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How Kentucky Became SouthernA Tale of Outlaws, Horse Thieves, Gamblers, and Breeders$
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Maryjean Wall

Print publication date: 2010

Print ISBN-13: 9780813126050

Published to Kentucky Scholarship Online: September 2011

DOI: 10.5810/kentucky/9780813126050.001.0001

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(p.1) Introduction
How Kentucky Became Southern

Maryjean Wall

University Press of Kentucky

Thoroughbred horse racing experienced an explosive growth in popularity from 1865 to 1910, but Kentucky lost its dominant position as the locus for the breeding of racehorses. The overarching theme behind this struggle to build a Kentucky horse industry was the realization among the region's horsemen that they could not begin to do so without luring the big money from outside capitalists into central Kentucky. Kentucky racehorse breeders got left behind in the new expansion of the sport, even before the Civil War had ended. Racing shifted to the northeast, Bluegrass breeders lost valuable horses to both armies as well as to guerrillas and outlaws, and the only plan of action for a productive future resided with Robert Aitcheson Alexander, the owner of Woodburn Farm, and his handpicked associates.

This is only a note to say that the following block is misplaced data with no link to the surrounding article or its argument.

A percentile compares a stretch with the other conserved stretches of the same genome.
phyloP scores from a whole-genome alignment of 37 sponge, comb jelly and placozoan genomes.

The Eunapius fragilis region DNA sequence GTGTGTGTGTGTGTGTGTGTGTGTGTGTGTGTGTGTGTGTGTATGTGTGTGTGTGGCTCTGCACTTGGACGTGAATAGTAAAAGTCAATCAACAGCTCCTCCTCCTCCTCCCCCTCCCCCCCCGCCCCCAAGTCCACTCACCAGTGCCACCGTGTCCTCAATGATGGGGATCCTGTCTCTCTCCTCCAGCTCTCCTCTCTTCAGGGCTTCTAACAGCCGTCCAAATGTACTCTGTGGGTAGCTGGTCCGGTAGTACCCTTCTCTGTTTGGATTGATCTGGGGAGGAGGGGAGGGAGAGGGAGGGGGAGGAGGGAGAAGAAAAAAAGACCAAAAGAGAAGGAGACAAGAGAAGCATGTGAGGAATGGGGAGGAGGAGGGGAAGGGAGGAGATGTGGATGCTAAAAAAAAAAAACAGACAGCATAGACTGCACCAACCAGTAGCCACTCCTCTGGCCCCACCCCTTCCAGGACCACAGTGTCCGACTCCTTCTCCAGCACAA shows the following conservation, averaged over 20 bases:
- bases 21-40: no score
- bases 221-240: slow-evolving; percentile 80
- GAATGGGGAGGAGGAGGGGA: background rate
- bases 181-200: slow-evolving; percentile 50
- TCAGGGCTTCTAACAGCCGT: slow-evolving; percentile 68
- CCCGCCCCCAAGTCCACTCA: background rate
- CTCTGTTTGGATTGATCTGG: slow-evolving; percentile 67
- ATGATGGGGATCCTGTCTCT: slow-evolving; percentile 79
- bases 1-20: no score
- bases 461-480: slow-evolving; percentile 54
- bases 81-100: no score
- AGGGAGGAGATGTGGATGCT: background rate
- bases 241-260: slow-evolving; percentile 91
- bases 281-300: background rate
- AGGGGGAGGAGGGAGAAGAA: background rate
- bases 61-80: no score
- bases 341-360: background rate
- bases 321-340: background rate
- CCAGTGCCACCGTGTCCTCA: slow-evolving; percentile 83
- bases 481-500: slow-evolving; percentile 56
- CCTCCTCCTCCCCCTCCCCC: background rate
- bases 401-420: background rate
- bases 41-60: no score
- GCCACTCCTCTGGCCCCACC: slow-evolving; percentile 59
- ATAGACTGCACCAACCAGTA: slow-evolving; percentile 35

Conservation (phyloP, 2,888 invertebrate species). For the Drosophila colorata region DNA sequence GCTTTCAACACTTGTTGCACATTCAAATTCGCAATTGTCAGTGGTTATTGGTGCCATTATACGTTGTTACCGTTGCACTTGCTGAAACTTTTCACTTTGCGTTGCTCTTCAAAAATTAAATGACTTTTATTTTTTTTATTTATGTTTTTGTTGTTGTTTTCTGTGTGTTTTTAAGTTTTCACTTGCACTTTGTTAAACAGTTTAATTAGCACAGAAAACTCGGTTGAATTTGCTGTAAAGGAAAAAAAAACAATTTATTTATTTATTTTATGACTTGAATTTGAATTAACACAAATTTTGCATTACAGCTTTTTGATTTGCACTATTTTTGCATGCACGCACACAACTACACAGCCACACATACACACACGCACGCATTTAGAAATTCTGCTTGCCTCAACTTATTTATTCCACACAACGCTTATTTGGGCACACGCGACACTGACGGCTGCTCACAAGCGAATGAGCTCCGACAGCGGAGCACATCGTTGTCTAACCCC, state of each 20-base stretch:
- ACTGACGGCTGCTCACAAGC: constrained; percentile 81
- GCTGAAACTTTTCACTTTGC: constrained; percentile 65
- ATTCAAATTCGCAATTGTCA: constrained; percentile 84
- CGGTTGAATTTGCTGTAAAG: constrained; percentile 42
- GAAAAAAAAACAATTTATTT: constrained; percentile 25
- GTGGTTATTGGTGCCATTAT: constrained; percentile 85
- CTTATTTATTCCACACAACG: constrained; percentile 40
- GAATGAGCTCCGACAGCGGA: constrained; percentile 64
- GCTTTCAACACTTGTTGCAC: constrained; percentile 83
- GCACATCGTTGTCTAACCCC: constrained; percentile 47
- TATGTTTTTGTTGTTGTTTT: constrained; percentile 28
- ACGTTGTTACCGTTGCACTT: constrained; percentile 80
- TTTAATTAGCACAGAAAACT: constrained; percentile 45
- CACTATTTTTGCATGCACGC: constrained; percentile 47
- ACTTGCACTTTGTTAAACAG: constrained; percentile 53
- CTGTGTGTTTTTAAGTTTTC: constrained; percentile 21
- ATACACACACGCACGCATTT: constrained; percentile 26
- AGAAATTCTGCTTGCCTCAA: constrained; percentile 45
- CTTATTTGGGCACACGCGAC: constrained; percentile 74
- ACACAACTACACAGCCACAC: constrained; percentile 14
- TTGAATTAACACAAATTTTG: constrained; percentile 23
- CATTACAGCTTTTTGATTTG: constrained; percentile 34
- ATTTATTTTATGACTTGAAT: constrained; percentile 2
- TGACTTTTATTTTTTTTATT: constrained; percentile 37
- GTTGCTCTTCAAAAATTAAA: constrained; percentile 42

Keywords:   racehorse, breeders, Civil War, Bluegrass, Kentucky

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